Images are general in nature and may not reflect the specific vehicle selected.
History of the 1983-1989 BMW M6
The BMW 6-Series coupe had the rather unenviable task of following up on the Wilhelm Hofmeister-designed 2000CS, 2800CS and 3.0CS coupes, whose production ran from 1967-75 and was capped by the outrageous competition lightweight CSL “Batmobile.”
The new model range had to combine world-class performance with stunning elegance, and Paul Bracq was tasked with re-thinking BMW’s top-line car. The result was a squarer, more aggressive “shark-nosed” coupe, which would be built in various forms to 1989, culminating in the blisteringly fast M 635 CSi, which used the 24-valve M88 motor from the M1 and could hit 158 mph in European tune.
Bracq followed the design cues from the previous BMW coupe, with a divided kidney grille, large greenhouse and broad hood and trunk, but the 6-Series had thin B-pillars, and the bodies were assembled by BMW at Dingolfing instead of Karmann’s Osnabruck works.
Handling remained by all-round coil springs and McPherson strut front suspension, semi-trailing rear links, and recirculating ball steering. New to the 6-Series was speed-sensitive power steering, four-wheel disc brakes, and a complete warning light system to alert the driver about engine and electrical systems. The 2+2 seating saw a driver-angled dash flow down to a console that also separated the rear bucket seats.
The first 6-Series cars were launched in Europe as the 630CS, with the 3.0-liter six-cylinder engine, and a four-sped Getrag gearbox or three-speed ZF automatic transmission. The first U.S. cars of 1977 were badged 630CSi, with Bosch L-Jetronic injection after grumbles about the modest performance.
Engine sizes gradually increased to 3.2-liters then 3.5-liters, but the 6-Series really hit a bullseye with the M635CSi, which appeared at Frankfurt in 1983. Apart from the 282-bhp M1 engine, it had a limited-slip differential and the “track link” suspension from the big 7-Series sedans, which was designed to reduce oversteer. ABS brakes arrived at the same time, along with a five-speed manual gearbox or a four-speed ZF automatic.
Badged simply as the BMW M6, the 635CSi finally reach the U.S. in 1987, lavishly equipped with twin air-conditioners (and a beverage chiller in the rear), hand-stitched Nappa leather interior with eight-way power front seats, and an eight-speaker sound system. Distinctive M6 details included M badges front and rear, a larger front air dam and rear spoiler, matching color side mirrors and BBS wheels. The cars were fitted with new ellipsoid headlights, which directed a more precise beam onto the road.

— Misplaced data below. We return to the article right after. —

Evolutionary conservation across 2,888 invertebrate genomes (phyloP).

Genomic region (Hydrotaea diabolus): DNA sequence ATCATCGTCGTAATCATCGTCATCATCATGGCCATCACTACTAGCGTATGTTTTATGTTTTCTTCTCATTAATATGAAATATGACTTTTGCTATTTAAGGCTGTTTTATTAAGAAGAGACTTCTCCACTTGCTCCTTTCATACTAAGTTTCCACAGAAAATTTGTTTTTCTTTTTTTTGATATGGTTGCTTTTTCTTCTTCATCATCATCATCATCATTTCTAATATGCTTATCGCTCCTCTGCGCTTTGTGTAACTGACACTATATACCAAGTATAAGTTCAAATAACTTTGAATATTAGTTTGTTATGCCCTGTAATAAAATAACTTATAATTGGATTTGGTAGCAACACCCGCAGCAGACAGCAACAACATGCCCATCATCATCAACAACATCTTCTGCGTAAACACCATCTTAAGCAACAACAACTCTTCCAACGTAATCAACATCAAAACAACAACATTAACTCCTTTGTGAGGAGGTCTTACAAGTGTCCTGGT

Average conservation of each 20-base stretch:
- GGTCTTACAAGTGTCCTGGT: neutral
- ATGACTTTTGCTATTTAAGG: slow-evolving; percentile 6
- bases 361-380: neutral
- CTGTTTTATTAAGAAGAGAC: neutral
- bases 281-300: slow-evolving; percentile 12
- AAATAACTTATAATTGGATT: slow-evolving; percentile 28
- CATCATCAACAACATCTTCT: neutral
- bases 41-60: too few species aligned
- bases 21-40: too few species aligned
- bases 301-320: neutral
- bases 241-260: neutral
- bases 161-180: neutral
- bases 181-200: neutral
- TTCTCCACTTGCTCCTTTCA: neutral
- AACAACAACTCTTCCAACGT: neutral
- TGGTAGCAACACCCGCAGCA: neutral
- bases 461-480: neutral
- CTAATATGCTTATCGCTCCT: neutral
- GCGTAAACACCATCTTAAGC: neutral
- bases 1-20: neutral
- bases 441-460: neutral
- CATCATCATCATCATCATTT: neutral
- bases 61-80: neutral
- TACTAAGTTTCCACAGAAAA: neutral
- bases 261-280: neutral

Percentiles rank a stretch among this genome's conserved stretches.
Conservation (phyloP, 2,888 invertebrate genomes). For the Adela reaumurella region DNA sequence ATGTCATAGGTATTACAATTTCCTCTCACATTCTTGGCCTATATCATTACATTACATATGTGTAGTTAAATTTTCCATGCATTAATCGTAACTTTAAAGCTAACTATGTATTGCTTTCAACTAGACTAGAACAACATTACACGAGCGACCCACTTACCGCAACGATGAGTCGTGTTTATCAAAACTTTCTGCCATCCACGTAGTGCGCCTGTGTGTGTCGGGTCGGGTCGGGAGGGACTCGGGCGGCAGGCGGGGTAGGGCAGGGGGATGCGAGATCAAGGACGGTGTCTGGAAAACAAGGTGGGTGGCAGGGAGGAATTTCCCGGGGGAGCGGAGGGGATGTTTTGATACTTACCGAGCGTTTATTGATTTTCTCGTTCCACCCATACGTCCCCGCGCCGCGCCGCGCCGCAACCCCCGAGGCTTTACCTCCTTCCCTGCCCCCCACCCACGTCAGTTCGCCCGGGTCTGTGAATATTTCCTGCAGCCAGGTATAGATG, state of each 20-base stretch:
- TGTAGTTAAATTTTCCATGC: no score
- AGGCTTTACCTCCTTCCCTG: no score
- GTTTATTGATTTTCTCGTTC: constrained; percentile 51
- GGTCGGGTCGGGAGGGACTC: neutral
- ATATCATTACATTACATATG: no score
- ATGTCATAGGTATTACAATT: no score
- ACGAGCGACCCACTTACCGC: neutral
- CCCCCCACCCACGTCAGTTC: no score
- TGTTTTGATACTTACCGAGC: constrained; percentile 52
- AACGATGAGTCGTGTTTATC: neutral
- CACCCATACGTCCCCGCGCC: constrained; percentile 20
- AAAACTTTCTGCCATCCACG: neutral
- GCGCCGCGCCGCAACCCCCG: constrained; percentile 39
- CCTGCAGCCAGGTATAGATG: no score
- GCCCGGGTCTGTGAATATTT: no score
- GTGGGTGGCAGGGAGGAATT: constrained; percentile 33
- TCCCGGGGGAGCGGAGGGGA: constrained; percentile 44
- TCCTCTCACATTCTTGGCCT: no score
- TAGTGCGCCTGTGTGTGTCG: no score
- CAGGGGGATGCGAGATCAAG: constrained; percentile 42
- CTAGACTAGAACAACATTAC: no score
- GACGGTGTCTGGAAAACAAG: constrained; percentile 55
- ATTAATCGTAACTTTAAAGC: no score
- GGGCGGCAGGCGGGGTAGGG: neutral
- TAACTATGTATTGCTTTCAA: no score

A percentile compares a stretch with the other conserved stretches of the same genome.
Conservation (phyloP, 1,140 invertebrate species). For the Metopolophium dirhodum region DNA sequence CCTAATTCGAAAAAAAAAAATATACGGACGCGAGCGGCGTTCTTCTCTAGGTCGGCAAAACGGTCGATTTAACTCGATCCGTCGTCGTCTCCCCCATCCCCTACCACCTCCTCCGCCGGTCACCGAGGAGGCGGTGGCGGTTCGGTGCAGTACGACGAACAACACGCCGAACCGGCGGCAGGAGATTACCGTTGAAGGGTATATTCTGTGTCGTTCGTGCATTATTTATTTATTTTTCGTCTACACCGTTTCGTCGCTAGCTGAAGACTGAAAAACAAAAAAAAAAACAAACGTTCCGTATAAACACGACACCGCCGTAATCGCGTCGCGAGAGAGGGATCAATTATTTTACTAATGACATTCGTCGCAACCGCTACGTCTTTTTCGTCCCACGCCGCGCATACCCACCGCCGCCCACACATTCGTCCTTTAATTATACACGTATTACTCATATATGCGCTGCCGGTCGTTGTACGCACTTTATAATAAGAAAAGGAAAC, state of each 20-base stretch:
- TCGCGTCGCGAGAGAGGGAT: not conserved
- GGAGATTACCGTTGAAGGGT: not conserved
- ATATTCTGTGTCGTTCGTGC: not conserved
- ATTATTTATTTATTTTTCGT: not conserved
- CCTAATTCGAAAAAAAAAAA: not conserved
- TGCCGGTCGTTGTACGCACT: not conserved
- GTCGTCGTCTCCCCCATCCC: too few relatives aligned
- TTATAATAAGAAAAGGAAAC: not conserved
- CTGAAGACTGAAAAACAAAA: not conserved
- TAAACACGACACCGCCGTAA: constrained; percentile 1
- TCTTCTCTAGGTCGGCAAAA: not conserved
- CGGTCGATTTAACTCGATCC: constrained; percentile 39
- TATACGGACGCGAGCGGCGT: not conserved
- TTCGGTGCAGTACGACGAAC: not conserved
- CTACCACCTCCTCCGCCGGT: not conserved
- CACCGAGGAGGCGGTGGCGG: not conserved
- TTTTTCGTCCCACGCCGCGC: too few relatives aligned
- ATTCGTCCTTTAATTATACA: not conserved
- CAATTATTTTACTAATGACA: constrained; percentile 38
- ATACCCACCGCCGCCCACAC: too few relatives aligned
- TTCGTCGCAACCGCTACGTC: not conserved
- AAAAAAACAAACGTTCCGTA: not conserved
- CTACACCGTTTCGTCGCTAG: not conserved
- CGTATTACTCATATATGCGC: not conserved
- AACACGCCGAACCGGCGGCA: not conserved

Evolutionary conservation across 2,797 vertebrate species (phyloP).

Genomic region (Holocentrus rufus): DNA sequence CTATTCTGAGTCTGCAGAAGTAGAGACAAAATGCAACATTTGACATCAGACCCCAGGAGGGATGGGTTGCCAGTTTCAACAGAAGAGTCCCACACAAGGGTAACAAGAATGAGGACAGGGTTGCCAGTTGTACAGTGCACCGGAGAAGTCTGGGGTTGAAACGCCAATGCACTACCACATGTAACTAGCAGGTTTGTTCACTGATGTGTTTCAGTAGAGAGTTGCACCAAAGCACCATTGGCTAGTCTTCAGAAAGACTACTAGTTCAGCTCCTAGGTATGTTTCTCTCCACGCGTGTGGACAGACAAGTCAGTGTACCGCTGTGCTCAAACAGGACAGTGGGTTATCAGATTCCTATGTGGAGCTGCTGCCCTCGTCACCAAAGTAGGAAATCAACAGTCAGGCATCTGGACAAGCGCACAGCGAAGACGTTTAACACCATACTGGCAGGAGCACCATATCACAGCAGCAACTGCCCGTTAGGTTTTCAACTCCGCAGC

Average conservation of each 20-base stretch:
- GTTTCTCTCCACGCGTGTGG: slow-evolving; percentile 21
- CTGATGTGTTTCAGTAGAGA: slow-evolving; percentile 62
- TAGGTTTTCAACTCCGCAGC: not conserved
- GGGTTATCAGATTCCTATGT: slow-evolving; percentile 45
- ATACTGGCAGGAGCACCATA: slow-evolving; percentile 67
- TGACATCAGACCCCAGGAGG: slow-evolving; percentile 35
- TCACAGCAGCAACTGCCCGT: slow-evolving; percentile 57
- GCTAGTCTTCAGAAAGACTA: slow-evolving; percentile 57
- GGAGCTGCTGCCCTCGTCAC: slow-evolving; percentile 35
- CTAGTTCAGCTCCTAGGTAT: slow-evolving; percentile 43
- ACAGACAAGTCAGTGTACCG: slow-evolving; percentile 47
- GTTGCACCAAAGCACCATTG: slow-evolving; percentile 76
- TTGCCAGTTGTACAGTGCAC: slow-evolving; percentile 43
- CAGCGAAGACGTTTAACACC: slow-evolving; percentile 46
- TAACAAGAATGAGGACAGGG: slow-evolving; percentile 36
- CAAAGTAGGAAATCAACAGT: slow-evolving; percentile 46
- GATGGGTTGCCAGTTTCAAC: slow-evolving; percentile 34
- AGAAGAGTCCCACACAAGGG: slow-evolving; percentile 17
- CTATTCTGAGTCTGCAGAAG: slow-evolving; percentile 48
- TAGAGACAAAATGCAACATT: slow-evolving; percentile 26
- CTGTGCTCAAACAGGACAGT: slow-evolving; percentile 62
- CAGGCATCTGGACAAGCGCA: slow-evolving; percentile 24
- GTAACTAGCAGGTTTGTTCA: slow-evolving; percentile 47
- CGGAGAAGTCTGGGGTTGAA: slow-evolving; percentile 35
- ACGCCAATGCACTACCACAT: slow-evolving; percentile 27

The M6 could manage 0-60 mph in 6.1 seconds, a quarter mile in 14.7 seconds and cruised easily at 140 mph. It retailed for $55,950 but if you wanted the same look with more modest performance, the identical appearing L6 model was $6,000 less, though only available with an automatic transmission.
BMW electronically limited even its sportiest models to 155 mph in the U.S., but Rug Cunninham BMW ran a de-limited M6 in the 1989 La Carrera Pan American race in Mexico and reported a top speed of 176 mph. In all 5,859 M 635 CSi cars were built between 1983 and 1989, with 1,787 of those being the slightly detuned U.S. model BMW M6.
1988 BMW M6 Info
6-cyl. 3453cc/256hp FI
*Please note: All prices shown here are based on various data sources, as detailed in About Our Prices. For all Hagerty Insurance clients: The values shown do not imply coverage in this amount. In the event of a claim, the guaranteed value(s) on your policy declarations page is the amount your vehicle(s) is covered for, even if the value displayed here is different. If you would like to discuss your Hagerty Insurance policy, please call us at 877-922-9701.